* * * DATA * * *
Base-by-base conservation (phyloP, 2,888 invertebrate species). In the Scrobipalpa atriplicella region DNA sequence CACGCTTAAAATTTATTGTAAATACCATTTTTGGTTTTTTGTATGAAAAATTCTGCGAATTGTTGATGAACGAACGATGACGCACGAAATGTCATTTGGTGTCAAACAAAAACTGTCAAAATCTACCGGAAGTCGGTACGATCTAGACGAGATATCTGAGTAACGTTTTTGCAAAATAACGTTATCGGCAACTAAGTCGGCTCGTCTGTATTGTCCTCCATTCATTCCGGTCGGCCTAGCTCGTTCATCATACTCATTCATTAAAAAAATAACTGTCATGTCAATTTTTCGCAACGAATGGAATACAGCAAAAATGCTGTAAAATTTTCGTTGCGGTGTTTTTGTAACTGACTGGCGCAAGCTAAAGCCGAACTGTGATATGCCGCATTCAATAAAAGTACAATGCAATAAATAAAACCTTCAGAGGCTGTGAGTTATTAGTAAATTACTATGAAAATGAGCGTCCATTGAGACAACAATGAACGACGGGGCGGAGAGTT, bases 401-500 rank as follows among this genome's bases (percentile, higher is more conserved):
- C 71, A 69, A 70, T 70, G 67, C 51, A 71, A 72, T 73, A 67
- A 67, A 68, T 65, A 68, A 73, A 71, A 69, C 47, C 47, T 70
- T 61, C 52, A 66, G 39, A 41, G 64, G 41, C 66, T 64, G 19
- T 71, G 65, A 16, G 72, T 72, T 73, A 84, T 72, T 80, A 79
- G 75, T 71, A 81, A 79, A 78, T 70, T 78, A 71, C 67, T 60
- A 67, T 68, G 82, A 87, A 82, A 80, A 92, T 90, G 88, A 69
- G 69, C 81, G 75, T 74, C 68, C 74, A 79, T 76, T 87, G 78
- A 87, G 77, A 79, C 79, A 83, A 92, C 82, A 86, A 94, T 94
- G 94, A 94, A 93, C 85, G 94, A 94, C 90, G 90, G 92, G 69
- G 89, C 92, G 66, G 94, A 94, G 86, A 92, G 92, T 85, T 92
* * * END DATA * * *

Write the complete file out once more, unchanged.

Base-by-base conservation (phyloP, 2,888 invertebrate species). In the Scrobipalpa atriplicella region DNA sequence CACGCTTAAAATTTATTGTAAATACCATTTTTGGTTTTTTGTATGAAAAATTCTGCGAATTGTTGATGAACGAACGATGACGCACGAAATGTCATTTGGTGTCAAACAAAAACTGTCAAAATCTACCGGAAGTCGGTACGATCTAGACGAGATATCTGAGTAACGTTTTTGCAAAATAACGTTATCGGCAACTAAGTCGGCTCGTCTGTATTGTCCTCCATTCATTCCGGTCGGCCTAGCTCGTTCATCATACTCATTCATTAAAAAAATAACTGTCATGTCAATTTTTCGCAACGAATGGAATACAGCAAAAATGCTGTAAAATTTTCGTTGCGGTGTTTTTGTAACTGACTGGCGCAAGCTAAAGCCGAACTGTGATATGCCGCATTCAATAAAAGTACAATGCAATAAATAAAACCTTCAGAGGCTGTGAGTTATTAGTAAATTACTATGAAAATGAGCGTCCATTGAGACAACAATGAACGACGGGGCGGAGAGTT, bases 401-500 rank as follows among this genome's bases (percentile, higher is more conserved):
- C 71, A 69, A 70, T 70, G 67, C 51, A 71, A 72, T 73, A 67
- A 67, A 68, T 65, A 68, A 73, A 71, A 69, C 47, C 47, T 70
- T 61, C 52, A 66, G 39, A 41, G 64, G 41, C 66, T 64, G 19
- T 71, G 65, A 16, G 72, T 72, T 73, A 84, T 72, T 80, A 79
- G 75, T 71, A 81, A 79, A 78, T 70, T 78, A 71, C 67, T 60
- A 67, T 68, G 82, A 87, A 82, A 80, A 92, T 90, G 88, A 69
- G 69, C 81, G 75, T 74, C 68, C 74, A 79, T 76, T 87, G 78
- A 87, G 77, A 79, C 79, A 83, A 92, C 82, A 86, A 94, T 94
- G 94, A 94, A 93, C 85, G 94, A 94, C 90, G 90, G 92, G 69
- G 89, C 92, G 66, G 94, A 94, G 86, A 92, G 92, T 85, T 92